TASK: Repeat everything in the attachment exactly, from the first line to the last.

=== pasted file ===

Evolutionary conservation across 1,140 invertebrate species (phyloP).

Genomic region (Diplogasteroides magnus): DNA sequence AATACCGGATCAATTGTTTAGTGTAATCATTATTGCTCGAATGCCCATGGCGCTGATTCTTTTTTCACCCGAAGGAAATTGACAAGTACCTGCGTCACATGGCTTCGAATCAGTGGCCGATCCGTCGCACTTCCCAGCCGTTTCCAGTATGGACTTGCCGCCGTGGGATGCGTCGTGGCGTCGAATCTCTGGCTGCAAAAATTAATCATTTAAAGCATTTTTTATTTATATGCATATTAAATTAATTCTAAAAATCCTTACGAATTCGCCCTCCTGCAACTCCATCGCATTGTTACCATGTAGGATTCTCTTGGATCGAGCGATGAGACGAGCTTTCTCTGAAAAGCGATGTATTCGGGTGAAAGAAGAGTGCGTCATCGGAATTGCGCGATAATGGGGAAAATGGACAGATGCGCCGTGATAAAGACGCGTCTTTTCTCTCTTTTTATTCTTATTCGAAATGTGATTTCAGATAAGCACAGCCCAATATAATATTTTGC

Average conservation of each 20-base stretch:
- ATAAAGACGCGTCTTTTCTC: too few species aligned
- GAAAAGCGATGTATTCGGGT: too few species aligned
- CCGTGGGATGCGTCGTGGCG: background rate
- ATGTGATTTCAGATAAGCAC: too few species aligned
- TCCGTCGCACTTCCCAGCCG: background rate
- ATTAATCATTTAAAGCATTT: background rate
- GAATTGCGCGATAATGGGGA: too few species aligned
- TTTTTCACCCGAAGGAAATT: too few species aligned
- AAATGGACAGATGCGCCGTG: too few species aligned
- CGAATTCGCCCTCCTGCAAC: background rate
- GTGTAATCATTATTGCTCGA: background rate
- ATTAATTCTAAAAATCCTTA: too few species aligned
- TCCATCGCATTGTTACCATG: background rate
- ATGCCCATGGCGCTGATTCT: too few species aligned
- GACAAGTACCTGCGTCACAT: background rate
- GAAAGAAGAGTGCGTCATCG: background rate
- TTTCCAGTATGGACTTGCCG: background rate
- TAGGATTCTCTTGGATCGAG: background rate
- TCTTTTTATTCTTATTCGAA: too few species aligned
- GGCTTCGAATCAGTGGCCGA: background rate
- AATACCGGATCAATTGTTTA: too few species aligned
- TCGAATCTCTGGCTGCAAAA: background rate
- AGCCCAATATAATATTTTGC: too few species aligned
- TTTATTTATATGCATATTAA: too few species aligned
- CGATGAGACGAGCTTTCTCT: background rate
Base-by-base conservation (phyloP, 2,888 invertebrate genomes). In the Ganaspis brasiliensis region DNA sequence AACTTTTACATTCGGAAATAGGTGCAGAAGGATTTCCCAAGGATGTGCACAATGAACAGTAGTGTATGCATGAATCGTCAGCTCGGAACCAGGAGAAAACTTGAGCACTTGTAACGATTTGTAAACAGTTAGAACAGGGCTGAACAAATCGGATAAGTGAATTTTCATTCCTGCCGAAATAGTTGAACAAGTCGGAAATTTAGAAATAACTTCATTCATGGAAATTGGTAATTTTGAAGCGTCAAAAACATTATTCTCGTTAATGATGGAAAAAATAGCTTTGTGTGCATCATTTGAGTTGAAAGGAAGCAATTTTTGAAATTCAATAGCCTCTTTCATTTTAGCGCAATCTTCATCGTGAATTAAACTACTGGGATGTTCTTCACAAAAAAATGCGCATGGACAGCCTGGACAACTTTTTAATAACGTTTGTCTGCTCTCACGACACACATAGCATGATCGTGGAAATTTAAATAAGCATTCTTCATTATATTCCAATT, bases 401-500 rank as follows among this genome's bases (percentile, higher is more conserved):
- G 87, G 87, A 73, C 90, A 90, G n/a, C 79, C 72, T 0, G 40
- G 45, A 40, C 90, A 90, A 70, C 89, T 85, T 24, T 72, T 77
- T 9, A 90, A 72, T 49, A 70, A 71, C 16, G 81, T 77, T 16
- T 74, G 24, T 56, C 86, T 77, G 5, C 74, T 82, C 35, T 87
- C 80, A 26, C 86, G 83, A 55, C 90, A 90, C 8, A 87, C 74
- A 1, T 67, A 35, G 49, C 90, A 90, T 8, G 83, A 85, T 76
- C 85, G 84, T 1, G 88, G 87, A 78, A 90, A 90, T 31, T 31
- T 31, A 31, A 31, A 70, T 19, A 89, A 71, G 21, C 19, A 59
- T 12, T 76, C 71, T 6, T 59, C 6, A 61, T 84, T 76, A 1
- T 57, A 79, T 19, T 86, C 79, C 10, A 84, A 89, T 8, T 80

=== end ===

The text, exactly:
Evolutionary conservation across 1,140 invertebrate species (phyloP).

Genomic region (Diplogasteroides magnus): DNA sequence AATACCGGATCAATTGTTTAGTGTAATCATTATTGCTCGAATGCCCATGGCGCTGATTCTTTTTTCACCCGAAGGAAATTGACAAGTACCTGCGTCACATGGCTTCGAATCAGTGGCCGATCCGTCGCACTTCCCAGCCGTTTCCAGTATGGACTTGCCGCCGTGGGATGCGTCGTGGCGTCGAATCTCTGGCTGCAAAAATTAATCATTTAAAGCATTTTTTATTTATATGCATATTAAATTAATTCTAAAAATCCTTACGAATTCGCCCTCCTGCAACTCCATCGCATTGTTACCATGTAGGATTCTCTTGGATCGAGCGATGAGACGAGCTTTCTCTGAAAAGCGATGTATTCGGGTGAAAGAAGAGTGCGTCATCGGAATTGCGCGATAATGGGGAAAATGGACAGATGCGCCGTGATAAAGACGCGTCTTTTCTCTCTTTTTATTCTTATTCGAAATGTGATTTCAGATAAGCACAGCCCAATATAATATTTTGC

Average conservation of each 20-base stretch:
- ATAAAGACGCGTCTTTTCTC: too few species aligned
- GAAAAGCGATGTATTCGGGT: too few species aligned
- CCGTGGGATGCGTCGTGGCG: background rate
- ATGTGATTTCAGATAAGCAC: too few species aligned
- TCCGTCGCACTTCCCAGCCG: background rate
- ATTAATCATTTAAAGCATTT: background rate
- GAATTGCGCGATAATGGGGA: too few species aligned
- TTTTTCACCCGAAGGAAATT: too few species aligned
- AAATGGACAGATGCGCCGTG: too few species aligned
- CGAATTCGCCCTCCTGCAAC: background rate
- GTGTAATCATTATTGCTCGA: background rate
- ATTAATTCTAAAAATCCTTA: too few species aligned
- TCCATCGCATTGTTACCATG: background rate
- ATGCCCATGGCGCTGATTCT: too few species aligned
- GACAAGTACCTGCGTCACAT: background rate
- GAAAGAAGAGTGCGTCATCG: background rate
- TTTCCAGTATGGACTTGCCG: background rate
- TAGGATTCTCTTGGATCGAG: background rate
- TCTTTTTATTCTTATTCGAA: too few species aligned
- GGCTTCGAATCAGTGGCCGA: background rate
- AATACCGGATCAATTGTTTA: too few species aligned
- TCGAATCTCTGGCTGCAAAA: background rate
- AGCCCAATATAATATTTTGC: too few species aligned
- TTTATTTATATGCATATTAA: too few species aligned
- CGATGAGACGAGCTTTCTCT: background rate
Base-by-base conservation (phyloP, 2,888 invertebrate genomes). In the Ganaspis brasiliensis region DNA sequence AACTTTTACATTCGGAAATAGGTGCAGAAGGATTTCCCAAGGATGTGCACAATGAACAGTAGTGTATGCATGAATCGTCAGCTCGGAACCAGGAGAAAACTTGAGCACTTGTAACGATTTGTAAACAGTTAGAACAGGGCTGAACAAATCGGATAAGTGAATTTTCATTCCTGCCGAAATAGTTGAACAAGTCGGAAATTTAGAAATAACTTCATTCATGGAAATTGGTAATTTTGAAGCGTCAAAAACATTATTCTCGTTAATGATGGAAAAAATAGCTTTGTGTGCATCATTTGAGTTGAAAGGAAGCAATTTTTGAAATTCAATAGCCTCTTTCATTTTAGCGCAATCTTCATCGTGAATTAAACTACTGGGATGTTCTTCACAAAAAAATGCGCATGGACAGCCTGGACAACTTTTTAATAACGTTTGTCTGCTCTCACGACACACATAGCATGATCGTGGAAATTTAAATAAGCATTCTTCATTATATTCCAATT, bases 401-500 rank as follows among this genome's bases (percentile, higher is more conserved):
- G 87, G 87, A 73, C 90, A 90, G n/a, C 79, C 72, T 0, G 40
- G 45, A 40, C 90, A 90, A 70, C 89, T 85, T 24, T 72, T 77
- T 9, A 90, A 72, T 49, A 70, A 71, C 16, G 81, T 77, T 16
- T 74, G 24, T 56, C 86, T 77, G 5, C 74, T 82, C 35, T 87
- C 80, A 26, C 86, G 83, A 55, C 90, A 90, C 8, A 87, C 74
- A 1, T 67, A 35, G 49, C 90, A 90, T 8, G 83, A 85, T 76
- C 85, G 84, T 1, G 88, G 87, A 78, A 90, A 90, T 31, T 31
- T 31, A 31, A 31, A 70, T 19, A 89, A 71, G 21, C 19, A 59
- T 12, T 76, C 71, T 6, T 59, C 6, A 61, T 84, T 76, A 1
- T 57, A 79, T 19, T 86, C 79, C 10, A 84, A 89, T 8, T 80